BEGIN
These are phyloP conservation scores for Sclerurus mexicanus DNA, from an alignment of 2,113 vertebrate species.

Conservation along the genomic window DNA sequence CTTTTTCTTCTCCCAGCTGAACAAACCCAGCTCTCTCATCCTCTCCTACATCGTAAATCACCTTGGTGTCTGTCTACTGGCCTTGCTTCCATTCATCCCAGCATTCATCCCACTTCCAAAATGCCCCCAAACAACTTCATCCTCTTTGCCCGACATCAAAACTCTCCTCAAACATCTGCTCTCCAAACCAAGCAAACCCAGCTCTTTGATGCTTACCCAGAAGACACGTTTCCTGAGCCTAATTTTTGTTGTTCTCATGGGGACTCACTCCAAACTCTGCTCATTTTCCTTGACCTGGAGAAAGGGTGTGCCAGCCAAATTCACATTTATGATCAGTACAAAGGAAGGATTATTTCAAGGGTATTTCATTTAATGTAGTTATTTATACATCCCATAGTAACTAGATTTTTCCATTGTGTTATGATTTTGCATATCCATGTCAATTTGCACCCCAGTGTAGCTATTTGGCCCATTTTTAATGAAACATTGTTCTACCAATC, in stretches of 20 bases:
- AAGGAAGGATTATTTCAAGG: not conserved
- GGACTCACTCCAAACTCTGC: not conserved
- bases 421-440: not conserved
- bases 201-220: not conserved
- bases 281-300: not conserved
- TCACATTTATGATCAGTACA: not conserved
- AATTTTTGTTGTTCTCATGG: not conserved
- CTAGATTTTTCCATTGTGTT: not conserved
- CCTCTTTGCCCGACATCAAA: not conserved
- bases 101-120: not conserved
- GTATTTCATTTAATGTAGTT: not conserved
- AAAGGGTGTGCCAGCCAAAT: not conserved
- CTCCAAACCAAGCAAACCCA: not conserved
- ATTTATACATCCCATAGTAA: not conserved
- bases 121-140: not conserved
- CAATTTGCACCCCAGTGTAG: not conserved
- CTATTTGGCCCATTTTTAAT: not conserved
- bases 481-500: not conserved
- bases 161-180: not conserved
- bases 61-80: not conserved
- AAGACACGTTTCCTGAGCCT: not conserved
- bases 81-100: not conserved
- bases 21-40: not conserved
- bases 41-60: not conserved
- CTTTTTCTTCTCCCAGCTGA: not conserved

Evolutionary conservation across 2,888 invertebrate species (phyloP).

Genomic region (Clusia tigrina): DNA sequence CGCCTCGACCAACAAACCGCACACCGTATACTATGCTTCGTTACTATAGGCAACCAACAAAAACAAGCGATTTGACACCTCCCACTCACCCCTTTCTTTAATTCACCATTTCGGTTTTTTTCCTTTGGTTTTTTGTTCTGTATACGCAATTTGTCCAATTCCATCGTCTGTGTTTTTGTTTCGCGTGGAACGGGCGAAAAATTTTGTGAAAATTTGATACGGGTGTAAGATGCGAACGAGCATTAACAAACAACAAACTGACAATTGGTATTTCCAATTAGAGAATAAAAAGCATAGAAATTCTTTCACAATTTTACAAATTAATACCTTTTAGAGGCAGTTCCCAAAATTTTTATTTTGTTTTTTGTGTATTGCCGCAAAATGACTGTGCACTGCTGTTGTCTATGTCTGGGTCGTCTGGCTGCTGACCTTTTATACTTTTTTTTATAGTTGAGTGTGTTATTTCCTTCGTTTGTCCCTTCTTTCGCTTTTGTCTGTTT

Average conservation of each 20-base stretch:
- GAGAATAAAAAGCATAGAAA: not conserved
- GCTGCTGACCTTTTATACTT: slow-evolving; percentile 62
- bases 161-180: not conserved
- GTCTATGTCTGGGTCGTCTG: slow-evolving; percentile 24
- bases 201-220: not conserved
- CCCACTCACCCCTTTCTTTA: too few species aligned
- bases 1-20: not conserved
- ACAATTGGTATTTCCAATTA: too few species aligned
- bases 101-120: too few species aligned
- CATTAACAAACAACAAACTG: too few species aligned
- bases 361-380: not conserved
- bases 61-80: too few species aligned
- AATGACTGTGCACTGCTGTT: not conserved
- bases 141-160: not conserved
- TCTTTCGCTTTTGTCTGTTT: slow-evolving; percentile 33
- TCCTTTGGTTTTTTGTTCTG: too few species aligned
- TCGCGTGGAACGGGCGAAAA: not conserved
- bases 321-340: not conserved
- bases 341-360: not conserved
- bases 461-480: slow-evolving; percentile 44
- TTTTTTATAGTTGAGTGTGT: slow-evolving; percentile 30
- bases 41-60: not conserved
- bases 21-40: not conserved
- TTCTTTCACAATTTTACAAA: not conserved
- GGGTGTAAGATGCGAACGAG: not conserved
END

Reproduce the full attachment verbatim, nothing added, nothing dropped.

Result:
These are phyloP conservation scores for Sclerurus mexicanus DNA, from an alignment of 2,113 vertebrate species.

Conservation along the genomic window DNA sequence CTTTTTCTTCTCCCAGCTGAACAAACCCAGCTCTCTCATCCTCTCCTACATCGTAAATCACCTTGGTGTCTGTCTACTGGCCTTGCTTCCATTCATCCCAGCATTCATCCCACTTCCAAAATGCCCCCAAACAACTTCATCCTCTTTGCCCGACATCAAAACTCTCCTCAAACATCTGCTCTCCAAACCAAGCAAACCCAGCTCTTTGATGCTTACCCAGAAGACACGTTTCCTGAGCCTAATTTTTGTTGTTCTCATGGGGACTCACTCCAAACTCTGCTCATTTTCCTTGACCTGGAGAAAGGGTGTGCCAGCCAAATTCACATTTATGATCAGTACAAAGGAAGGATTATTTCAAGGGTATTTCATTTAATGTAGTTATTTATACATCCCATAGTAACTAGATTTTTCCATTGTGTTATGATTTTGCATATCCATGTCAATTTGCACCCCAGTGTAGCTATTTGGCCCATTTTTAATGAAACATTGTTCTACCAATC, in stretches of 20 bases:
- AAGGAAGGATTATTTCAAGG: not conserved
- GGACTCACTCCAAACTCTGC: not conserved
- bases 421-440: not conserved
- bases 201-220: not conserved
- bases 281-300: not conserved
- TCACATTTATGATCAGTACA: not conserved
- AATTTTTGTTGTTCTCATGG: not conserved
- CTAGATTTTTCCATTGTGTT: not conserved
- CCTCTTTGCCCGACATCAAA: not conserved
- bases 101-120: not conserved
- GTATTTCATTTAATGTAGTT: not conserved
- AAAGGGTGTGCCAGCCAAAT: not conserved
- CTCCAAACCAAGCAAACCCA: not conserved
- ATTTATACATCCCATAGTAA: not conserved
- bases 121-140: not conserved
- CAATTTGCACCCCAGTGTAG: not conserved
- CTATTTGGCCCATTTTTAAT: not conserved
- bases 481-500: not conserved
- bases 161-180: not conserved
- bases 61-80: not conserved
- AAGACACGTTTCCTGAGCCT: not conserved
- bases 81-100: not conserved
- bases 21-40: not conserved
- bases 41-60: not conserved
- CTTTTTCTTCTCCCAGCTGA: not conserved

Evolutionary conservation across 2,888 invertebrate species (phyloP).

Genomic region (Clusia tigrina): DNA sequence CGCCTCGACCAACAAACCGCACACCGTATACTATGCTTCGTTACTATAGGCAACCAACAAAAACAAGCGATTTGACACCTCCCACTCACCCCTTTCTTTAATTCACCATTTCGGTTTTTTTCCTTTGGTTTTTTGTTCTGTATACGCAATTTGTCCAATTCCATCGTCTGTGTTTTTGTTTCGCGTGGAACGGGCGAAAAATTTTGTGAAAATTTGATACGGGTGTAAGATGCGAACGAGCATTAACAAACAACAAACTGACAATTGGTATTTCCAATTAGAGAATAAAAAGCATAGAAATTCTTTCACAATTTTACAAATTAATACCTTTTAGAGGCAGTTCCCAAAATTTTTATTTTGTTTTTTGTGTATTGCCGCAAAATGACTGTGCACTGCTGTTGTCTATGTCTGGGTCGTCTGGCTGCTGACCTTTTATACTTTTTTTTATAGTTGAGTGTGTTATTTCCTTCGTTTGTCCCTTCTTTCGCTTTTGTCTGTTT

Average conservation of each 20-base stretch:
- GAGAATAAAAAGCATAGAAA: not conserved
- GCTGCTGACCTTTTATACTT: slow-evolving; percentile 62
- bases 161-180: not conserved
- GTCTATGTCTGGGTCGTCTG: slow-evolving; percentile 24
- bases 201-220: not conserved
- CCCACTCACCCCTTTCTTTA: too few species aligned
- bases 1-20: not conserved
- ACAATTGGTATTTCCAATTA: too few species aligned
- bases 101-120: too few species aligned
- CATTAACAAACAACAAACTG: too few species aligned
- bases 361-380: not conserved
- bases 61-80: too few species aligned
- AATGACTGTGCACTGCTGTT: not conserved
- bases 141-160: not conserved
- TCTTTCGCTTTTGTCTGTTT: slow-evolving; percentile 33
- TCCTTTGGTTTTTTGTTCTG: too few species aligned
- TCGCGTGGAACGGGCGAAAA: not conserved
- bases 321-340: not conserved
- bases 341-360: not conserved
- bases 461-480: slow-evolving; percentile 44
- TTTTTTATAGTTGAGTGTGT: slow-evolving; percentile 30
- bases 41-60: not conserved
- bases 21-40: not conserved
- TTCTTTCACAATTTTACAAA: not conserved
- GGGTGTAAGATGCGAACGAG: not conserved